A simpler and more precise way to use luminosity masks

Jameel Hyder

Moderator
Staff member
Luminosity masks are a powerful tool to not just blend bracketed images but also do more precise editing of the areas of the image based on tonal range in the image. I have used various actions and panels and found them to be a bit frustrating to use. The reasons being:

Most create a set of masks which are typically named 'darks' and 'lights' at fixed tonal levels (for e.g. 8 lights and 8 darks at fixed steps of luminosity).
Then you try a few to see which best fit what you are looking for.
Then potentially tweak it to get to where you want it to be.
Finally remember to delete all the masks as they are added to channels. Not doing that makes the files huge.

Fortunately, there is a simpler and more precise way (actually more than one) to do this and you don't need any actions for this. I want to share one of them.

It uses the Selection tool. Here is a sample pair of images to be blended.

The two bracketed images

Exposed for highlights
Dark.jpg


Exposed for shadows
Light.jpg


Note this is for illustration purpose as I could have pushed shadows and still got a reasonable image in this particular case.

Load both of them in PS as layers with one exposed for shadows below and the one exposed for highlights on top. Align the layers. The layer ordering doesn't matter since the technique works regardless, except that the mask will need to be different if the layers are flipped. Create a white mask on the top layer - this will be edited to become the luminosity mask.

Layers.png


Now select the mask, and go to Select->Color Range. Why Color Range? Bear with me for a moment. It is a pretty powerful tool. At the top drop down, select highlights instead of sampled colors. Depending on what mask you want to create, you can use midtones, shadows or even specific colors. Set the Fuziness to 0 and start sliding the Range till you see the selection is what you desire. I normally turn on the quick mask option. Here the red area shows what is NOT selected and white what is selected. Once you get that range, work on the fuzziness (this works as feathering the mask). In this case I have the range at 92 and fuzziness at 43.

Layer 3.png

When you have this where you want it, you are done.

Layers 2.png


As an aside the same can be done using blendif as well.
 
Last edited:

Ben Egbert

Forum Helper
Staff member
Neat trick, I have to try it to see if I fully understand the steps, but it does look simple and powerful.
 

Jeffrey

Supporting Member
Good idea. Jameel. I've been using that 'color range' select method for a very long time. Once you have the selection made (not in a mask yet), you can then click on Quick mask and edit the mask with brushes to add or delete areas, or soften edges, or change the opacity to 50% (or whatever you want) to vary the strength of the final adjustment in any given area. Switching between 'selection' and quick mask allow you to use so many tools to fine tune your final selection.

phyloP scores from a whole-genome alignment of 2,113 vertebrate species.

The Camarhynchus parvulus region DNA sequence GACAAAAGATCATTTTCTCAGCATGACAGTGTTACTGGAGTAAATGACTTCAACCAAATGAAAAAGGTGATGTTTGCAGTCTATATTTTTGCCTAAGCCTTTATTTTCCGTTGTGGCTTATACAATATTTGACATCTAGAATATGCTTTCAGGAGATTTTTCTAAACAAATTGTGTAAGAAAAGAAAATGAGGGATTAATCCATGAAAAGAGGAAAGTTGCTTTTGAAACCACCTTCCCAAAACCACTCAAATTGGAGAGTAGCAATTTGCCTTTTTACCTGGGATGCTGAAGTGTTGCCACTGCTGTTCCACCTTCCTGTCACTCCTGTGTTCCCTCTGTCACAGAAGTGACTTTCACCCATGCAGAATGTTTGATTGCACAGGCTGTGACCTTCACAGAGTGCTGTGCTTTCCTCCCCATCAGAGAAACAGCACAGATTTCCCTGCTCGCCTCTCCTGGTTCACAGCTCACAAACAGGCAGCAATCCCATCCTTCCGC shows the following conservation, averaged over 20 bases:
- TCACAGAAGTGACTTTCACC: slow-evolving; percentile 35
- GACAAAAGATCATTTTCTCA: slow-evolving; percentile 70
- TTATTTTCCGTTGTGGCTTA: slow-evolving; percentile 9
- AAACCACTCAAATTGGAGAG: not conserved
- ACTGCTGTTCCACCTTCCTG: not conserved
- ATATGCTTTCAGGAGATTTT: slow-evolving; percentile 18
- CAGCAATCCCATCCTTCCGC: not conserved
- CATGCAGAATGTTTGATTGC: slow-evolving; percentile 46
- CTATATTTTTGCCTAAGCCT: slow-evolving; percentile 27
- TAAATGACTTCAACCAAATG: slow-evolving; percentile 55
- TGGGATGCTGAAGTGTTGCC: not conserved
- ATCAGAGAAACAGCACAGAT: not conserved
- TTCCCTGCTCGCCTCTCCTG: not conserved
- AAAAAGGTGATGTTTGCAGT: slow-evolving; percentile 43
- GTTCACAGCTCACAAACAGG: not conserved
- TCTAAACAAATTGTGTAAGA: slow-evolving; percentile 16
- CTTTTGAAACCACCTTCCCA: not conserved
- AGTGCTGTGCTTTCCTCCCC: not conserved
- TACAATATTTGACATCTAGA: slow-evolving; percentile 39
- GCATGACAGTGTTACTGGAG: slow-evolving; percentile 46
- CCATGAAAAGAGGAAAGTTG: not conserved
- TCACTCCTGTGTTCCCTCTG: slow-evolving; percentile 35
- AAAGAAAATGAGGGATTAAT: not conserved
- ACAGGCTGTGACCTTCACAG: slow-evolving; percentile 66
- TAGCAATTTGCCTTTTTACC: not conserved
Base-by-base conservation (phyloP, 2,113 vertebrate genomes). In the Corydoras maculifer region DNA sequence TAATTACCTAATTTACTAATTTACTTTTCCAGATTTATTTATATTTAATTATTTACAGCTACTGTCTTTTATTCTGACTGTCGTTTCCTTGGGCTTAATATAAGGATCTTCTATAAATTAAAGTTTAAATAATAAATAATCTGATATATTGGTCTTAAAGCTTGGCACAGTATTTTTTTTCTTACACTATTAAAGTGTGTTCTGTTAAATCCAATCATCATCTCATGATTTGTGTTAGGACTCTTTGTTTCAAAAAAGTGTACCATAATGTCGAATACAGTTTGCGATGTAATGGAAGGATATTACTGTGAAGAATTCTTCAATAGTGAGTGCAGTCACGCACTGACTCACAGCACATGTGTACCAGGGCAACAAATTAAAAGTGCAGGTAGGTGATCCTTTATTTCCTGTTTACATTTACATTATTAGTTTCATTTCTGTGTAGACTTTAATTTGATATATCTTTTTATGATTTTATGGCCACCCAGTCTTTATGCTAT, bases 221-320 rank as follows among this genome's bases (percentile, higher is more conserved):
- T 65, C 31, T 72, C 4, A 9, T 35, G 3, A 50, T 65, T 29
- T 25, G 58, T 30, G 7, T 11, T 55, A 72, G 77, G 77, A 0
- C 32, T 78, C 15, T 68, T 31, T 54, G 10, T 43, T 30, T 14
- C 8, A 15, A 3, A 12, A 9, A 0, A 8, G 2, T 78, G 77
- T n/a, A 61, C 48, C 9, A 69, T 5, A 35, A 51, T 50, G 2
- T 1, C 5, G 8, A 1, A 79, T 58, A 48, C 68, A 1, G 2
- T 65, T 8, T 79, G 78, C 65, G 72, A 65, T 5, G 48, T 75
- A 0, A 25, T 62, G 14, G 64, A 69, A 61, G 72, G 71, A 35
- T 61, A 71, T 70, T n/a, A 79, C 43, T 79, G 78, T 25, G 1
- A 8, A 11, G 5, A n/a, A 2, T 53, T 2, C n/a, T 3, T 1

JimFox

Moderator
Staff member
Hey Jameel,

I really like your idea here. Jeffrey already outlined the advantages of how you are creating the mask, and the flexibility once the mask is created. So good job! I have pretty much only used the method I linked to Alan for years now, it's ultra simple. But your method only requires a bit more work, and what I like with this is you can select the amount of Luminosity. With my simple method, it's just a built in selection from Photoshop with no adjustment other then adjusting the mask. I like how you are using the Color Range tool, it's a tool I use a lot, but not for this as you have described.

Thanks for sharing this!
 

AlanLichty

Moderator
Hey Alan, TK Tools is very popular. I have never used it as I still just use my method for Luminosity Masks in the following Article. https://focalworld.com/threads/ps-simple-luminosity-mask.12664/
I have a current copy of TK Tools (v7) but since I can accomplish the same thing using Range Masks with the edit tools in Lightroom (Gradient, Radial Filter and Brush) it doesn't get used often. I prefer making those types of adjustments using the RAW base image in LR whenever possible.
 

Jameel Hyder

Moderator
Staff member
Hey Jameel,

I really like your idea here. Jeffrey already outlined the advantages of how you are creating the mask, and the flexibility once the mask is created. So good job! I have pretty much only used the method I linked to Alan for years now, it's ultra simple. But your method only requires a bit more work, and what I like with this is you can select the amount of Luminosity. With my simple method, it's just a built in selection from Photoshop with no adjustment other then adjusting the mask. I like how you are using the Color Range tool, it's a tool I use a lot, but not for this as you have described.

Thanks for sharing this!
The Ctrl+Alt+2 method linked to your article selects the upper half of the tonal range - the bright half. You can see that by creating a gradient on a white background which has a smooth transition from black (0) to white (255). This method will select all pixels with brightness from 129-255. This may work in many cases but can't be targeted precisely.
 

Jameel Hyder

Moderator
Staff member
Good idea. Jameel. I've been using that 'color range' select method for a very long time. Once you have the selection made (not in a mask yet), you can then click on Quick mask and edit the mask with brushes to add or delete areas, or soften edges, or change the opacity to 50% (or whatever you want) to vary the strength of the final adjustment in any given area. Switching between 'selection' and quick mask allow you to use so many tools to fine tune your final selection.
Yes absolutely, the selection mask has lot more options to fine tune.
 
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